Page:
Discontinuation rates for early-generation bile acid resins have been reported to range from 34% to 60%.17,48,49 The reasons for frequent discontinuation with these agents are multifactorial and include high frequency of GI side effects, complicated dosing schedules, and poor palatability of the slurry.17,48,49 Constipation occurs frequently in cholestyramine-treated patients (28% to 39%), as do gas, bloating, flatulence, and cramping (12% of patients).18 Few studies have evaluated early-generation bile acid sequestrants in the DM population, making comparisons to colesevelam difficult.5052 Further, the majority of these studies enrolled few patients and were relatively short in duration.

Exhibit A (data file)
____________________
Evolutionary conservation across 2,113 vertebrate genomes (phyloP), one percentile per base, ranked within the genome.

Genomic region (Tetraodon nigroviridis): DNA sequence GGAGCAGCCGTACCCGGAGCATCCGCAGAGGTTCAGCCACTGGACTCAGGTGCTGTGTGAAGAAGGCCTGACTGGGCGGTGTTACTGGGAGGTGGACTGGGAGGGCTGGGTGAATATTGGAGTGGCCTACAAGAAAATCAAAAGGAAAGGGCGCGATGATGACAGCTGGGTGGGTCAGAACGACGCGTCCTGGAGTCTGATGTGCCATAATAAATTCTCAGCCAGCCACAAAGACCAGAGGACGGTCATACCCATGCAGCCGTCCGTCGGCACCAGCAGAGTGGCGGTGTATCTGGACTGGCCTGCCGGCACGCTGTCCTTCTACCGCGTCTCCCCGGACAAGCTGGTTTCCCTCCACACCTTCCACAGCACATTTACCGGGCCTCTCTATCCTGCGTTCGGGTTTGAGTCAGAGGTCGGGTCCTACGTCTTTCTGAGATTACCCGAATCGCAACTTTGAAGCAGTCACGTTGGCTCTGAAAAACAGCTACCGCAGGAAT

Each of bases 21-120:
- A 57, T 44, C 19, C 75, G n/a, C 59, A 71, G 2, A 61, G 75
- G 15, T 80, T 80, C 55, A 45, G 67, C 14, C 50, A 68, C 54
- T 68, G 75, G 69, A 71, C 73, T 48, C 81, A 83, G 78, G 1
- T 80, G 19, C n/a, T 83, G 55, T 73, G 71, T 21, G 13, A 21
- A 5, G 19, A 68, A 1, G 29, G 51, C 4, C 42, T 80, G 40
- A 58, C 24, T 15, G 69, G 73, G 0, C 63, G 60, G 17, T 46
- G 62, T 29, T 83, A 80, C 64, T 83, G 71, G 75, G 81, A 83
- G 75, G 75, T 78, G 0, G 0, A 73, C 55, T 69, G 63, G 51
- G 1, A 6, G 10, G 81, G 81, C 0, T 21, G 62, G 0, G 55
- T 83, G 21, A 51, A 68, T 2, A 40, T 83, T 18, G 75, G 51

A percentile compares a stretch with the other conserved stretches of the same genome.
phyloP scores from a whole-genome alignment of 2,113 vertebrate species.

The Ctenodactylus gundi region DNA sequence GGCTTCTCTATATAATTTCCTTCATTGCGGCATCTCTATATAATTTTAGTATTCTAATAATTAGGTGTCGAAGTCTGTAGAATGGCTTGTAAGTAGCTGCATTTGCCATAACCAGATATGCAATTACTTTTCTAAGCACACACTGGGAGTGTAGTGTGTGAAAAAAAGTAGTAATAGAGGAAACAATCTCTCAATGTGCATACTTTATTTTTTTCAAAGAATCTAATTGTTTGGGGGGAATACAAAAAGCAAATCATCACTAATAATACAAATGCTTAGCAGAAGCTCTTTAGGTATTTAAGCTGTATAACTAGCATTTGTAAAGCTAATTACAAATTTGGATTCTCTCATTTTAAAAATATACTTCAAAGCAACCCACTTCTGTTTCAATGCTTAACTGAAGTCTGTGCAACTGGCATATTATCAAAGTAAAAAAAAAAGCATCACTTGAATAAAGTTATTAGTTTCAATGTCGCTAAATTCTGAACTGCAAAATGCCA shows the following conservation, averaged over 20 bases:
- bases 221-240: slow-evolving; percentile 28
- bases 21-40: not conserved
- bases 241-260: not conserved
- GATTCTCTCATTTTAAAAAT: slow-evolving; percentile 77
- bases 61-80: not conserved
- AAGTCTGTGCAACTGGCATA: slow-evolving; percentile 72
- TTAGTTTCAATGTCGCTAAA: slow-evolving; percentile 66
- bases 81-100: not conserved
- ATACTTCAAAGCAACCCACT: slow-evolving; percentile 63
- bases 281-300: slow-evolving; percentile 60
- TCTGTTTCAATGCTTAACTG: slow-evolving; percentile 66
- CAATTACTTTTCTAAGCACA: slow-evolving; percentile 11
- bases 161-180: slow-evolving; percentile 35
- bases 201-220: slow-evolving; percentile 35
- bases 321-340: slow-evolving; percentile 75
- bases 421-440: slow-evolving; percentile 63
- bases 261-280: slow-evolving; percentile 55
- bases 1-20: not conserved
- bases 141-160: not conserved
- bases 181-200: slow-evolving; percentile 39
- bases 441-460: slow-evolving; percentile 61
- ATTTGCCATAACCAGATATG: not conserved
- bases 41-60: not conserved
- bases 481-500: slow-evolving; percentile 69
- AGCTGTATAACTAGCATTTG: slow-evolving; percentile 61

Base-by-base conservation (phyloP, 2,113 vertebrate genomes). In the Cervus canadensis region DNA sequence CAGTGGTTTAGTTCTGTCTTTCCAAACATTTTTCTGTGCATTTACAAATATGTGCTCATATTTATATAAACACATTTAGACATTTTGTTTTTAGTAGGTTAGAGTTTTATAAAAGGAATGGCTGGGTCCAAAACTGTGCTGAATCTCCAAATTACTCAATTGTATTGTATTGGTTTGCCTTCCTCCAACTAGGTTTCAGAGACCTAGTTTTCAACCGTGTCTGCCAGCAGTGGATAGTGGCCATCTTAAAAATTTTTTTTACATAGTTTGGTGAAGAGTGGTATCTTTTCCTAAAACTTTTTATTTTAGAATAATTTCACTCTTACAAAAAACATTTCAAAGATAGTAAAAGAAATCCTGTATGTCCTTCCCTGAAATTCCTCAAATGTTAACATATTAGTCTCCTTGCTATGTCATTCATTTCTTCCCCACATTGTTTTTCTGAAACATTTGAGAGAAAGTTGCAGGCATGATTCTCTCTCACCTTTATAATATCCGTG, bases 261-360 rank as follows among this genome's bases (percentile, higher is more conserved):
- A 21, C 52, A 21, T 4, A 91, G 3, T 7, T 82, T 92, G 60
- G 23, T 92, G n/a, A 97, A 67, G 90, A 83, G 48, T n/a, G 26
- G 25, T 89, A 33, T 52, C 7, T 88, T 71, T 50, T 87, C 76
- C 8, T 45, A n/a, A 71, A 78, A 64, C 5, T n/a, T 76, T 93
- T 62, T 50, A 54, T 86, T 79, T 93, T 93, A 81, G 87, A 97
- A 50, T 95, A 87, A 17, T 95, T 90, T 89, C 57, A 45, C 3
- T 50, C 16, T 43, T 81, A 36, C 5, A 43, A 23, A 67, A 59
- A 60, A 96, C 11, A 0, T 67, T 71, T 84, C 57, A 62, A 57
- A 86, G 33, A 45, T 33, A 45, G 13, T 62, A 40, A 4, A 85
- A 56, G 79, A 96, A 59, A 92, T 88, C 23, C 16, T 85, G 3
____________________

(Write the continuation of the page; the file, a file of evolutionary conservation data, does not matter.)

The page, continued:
Colesevelam has been evaluated in several clinical trials. Overall discontinuation rates in patients with diabetes or prediabetes treated with colesevelam ranged from 11% to 28% (Table 2).3639,41,5357 Furthermore, discontinuation rates deemed to be related to colesevelam therapy were lower (0% to 6.5%). Very few data have directly compared the tolerability of colesevelam with early-generation bile acid resins. Two nonrandomized studies compared colesevelam to earlier-generation bile acid resins. In a survey of 10 patients with Crohn’s disease previously taking cholestyramine who were switched to colesevelam, nine reported that colesevelam was easier to take.58 In another small study (N = 45) evaluating the effectiveness and tolerability of colesevelam for bile acid malabsorption in patients with malignancy, 67% of patients continued therapy for up to four years.59 Of the 15 patients who discontinued, the most common reasons for discontinuation included ineffectiveness (five), adverse events (five), and pill burden (seven). More robust data are needed to compare the tolerability of colesevelam to early-generation bile acid resins. Nonetheless, based on indirect comparisons, colesevelam appears to be better tolerated compared with earlier-generation bile acid sequestrants.